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The use of the substance on workplaces is controlled and widespread exposure to the environment is not expected. In service life, the substance is embedded in polymer matrices from which there is no release of substance "reaction mass of calcium hydrogen phosphonate and dialuminium tricalcium hexaoxide". Soil exposure to the substance is unlikely. In addition, substance "reaction mass of calcium hydrogen phosphonate and dialuminium tricalcium hexaoxide" is an inorganic, sparingly soluble crystalline solid of lamellar clay mineral (hydrocalumite) -like substance. Although, if released to the environment, the substance most probably will end up in the sediment or soil compartment by sedimentation comparable to natural clay minerals, this fate is not expected to result in any negative environmental impact (c. f. G. E. Batley and M. J. McLaughlin CSIRO Niche Manufacturing Flagship Report, Fate of Manufactured Nanomaterials in the Australian Environment, prepared for the Australian Department of the Environment, Water, Heritage and the Arts (March 2010), available via Internet https://www.environment.gov.au/system/files/pages/371475a0-2195-496d-91b2-0a33f9342a6d/files/manufactured-nanomaterials.pdf).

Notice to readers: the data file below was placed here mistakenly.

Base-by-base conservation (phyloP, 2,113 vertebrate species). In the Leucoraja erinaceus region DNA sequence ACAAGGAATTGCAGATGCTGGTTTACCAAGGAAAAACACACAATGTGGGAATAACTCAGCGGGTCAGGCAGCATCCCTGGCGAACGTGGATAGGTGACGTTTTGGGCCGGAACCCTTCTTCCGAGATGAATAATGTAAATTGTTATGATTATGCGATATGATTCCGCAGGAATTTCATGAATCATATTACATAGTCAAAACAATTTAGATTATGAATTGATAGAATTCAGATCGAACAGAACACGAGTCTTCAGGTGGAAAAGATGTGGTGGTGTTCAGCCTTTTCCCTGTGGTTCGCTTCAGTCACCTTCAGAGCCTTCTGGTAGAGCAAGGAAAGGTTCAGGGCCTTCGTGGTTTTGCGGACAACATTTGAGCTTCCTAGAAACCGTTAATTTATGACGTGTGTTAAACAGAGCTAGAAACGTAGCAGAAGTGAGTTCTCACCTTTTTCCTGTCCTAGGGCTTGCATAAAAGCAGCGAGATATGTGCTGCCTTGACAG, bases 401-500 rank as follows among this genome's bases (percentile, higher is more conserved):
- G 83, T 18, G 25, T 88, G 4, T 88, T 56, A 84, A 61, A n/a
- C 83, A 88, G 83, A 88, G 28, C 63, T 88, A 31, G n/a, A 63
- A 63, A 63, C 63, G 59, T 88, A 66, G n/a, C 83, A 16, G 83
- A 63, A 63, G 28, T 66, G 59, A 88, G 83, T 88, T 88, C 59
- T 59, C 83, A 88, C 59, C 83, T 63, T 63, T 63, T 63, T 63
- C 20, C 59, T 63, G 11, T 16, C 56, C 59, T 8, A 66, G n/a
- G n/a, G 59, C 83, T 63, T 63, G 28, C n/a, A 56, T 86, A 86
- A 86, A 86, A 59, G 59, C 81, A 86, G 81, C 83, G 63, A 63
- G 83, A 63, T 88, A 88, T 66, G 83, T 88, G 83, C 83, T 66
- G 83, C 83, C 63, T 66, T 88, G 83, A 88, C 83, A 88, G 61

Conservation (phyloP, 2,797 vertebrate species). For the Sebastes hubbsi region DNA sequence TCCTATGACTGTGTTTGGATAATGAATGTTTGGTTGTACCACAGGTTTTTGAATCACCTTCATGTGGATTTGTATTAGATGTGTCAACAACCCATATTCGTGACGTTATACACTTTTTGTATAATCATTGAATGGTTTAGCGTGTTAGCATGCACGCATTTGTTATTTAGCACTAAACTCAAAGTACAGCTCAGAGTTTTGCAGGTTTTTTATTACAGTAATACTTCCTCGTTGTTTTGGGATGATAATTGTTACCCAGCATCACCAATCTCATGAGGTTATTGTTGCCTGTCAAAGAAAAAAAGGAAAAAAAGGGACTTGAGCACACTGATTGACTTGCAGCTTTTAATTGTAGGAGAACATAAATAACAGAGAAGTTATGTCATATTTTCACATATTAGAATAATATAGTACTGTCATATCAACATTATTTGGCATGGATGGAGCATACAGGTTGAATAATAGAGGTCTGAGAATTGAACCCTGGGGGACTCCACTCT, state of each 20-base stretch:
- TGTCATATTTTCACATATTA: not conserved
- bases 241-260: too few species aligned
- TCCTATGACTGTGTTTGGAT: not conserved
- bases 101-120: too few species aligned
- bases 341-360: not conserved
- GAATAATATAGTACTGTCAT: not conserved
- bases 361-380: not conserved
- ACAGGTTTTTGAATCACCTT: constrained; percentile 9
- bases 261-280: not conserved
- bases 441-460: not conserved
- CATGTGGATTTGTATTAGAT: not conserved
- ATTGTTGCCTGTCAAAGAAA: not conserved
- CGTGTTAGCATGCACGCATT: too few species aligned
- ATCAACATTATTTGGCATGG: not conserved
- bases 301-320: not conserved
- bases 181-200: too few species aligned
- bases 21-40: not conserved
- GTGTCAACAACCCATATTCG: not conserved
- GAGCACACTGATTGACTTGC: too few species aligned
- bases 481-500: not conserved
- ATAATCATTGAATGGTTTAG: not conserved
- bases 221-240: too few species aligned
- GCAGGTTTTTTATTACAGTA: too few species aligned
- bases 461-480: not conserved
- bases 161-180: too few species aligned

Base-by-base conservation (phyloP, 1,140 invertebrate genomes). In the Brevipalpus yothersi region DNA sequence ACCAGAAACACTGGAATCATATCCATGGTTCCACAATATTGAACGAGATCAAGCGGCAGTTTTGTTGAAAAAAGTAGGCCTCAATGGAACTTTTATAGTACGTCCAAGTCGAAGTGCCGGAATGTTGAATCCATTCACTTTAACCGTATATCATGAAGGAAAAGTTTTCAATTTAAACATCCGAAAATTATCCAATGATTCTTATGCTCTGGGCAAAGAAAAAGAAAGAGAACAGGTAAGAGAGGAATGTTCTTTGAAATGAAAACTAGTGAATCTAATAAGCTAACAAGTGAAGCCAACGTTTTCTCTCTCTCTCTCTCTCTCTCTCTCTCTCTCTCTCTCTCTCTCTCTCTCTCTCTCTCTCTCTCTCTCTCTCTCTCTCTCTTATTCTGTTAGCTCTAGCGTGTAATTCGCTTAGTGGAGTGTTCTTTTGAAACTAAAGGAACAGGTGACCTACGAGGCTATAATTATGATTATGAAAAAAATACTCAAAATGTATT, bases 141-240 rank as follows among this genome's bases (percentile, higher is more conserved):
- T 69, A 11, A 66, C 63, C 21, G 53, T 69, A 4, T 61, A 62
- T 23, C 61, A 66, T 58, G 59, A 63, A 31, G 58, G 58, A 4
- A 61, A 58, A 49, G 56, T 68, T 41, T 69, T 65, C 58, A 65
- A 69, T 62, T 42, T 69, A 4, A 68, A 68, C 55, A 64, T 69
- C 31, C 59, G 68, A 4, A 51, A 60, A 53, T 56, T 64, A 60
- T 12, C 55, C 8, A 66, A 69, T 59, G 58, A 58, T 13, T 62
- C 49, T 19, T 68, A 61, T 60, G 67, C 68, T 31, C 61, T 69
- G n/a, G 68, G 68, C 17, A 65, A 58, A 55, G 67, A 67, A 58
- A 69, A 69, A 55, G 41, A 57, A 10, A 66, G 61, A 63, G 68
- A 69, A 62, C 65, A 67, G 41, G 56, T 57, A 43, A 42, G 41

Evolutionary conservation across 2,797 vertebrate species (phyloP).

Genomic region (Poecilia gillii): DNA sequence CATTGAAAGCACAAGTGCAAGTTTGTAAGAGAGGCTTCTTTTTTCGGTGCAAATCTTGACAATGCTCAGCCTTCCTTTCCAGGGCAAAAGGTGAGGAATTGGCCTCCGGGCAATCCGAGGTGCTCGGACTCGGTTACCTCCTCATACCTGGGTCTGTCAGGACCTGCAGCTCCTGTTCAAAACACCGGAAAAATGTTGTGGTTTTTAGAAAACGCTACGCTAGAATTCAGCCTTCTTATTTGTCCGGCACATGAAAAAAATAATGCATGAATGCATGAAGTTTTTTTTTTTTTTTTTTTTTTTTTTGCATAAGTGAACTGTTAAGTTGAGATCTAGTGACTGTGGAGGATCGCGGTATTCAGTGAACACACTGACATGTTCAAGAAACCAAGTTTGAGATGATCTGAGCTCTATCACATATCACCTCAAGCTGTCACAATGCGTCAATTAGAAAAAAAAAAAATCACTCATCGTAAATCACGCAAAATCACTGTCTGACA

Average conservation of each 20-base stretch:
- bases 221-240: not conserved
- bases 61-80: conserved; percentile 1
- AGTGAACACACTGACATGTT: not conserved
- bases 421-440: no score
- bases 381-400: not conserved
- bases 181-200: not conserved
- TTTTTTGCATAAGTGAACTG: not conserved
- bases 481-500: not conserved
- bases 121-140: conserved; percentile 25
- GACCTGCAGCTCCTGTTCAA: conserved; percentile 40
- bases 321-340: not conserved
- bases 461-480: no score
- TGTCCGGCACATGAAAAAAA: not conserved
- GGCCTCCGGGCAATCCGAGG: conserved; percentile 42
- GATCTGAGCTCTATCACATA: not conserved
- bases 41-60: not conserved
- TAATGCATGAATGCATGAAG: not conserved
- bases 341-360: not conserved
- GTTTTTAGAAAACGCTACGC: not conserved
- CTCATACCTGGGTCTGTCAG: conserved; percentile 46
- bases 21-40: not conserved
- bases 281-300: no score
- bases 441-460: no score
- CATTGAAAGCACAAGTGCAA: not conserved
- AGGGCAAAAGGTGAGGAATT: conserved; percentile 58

In accordance with REACH Regulation, Annex IXff., 9.4, column 2 as well as Annex XI, 1., the performance of terrestrial toxicity studies is not justified due to exposure as well as toxicological considerations.

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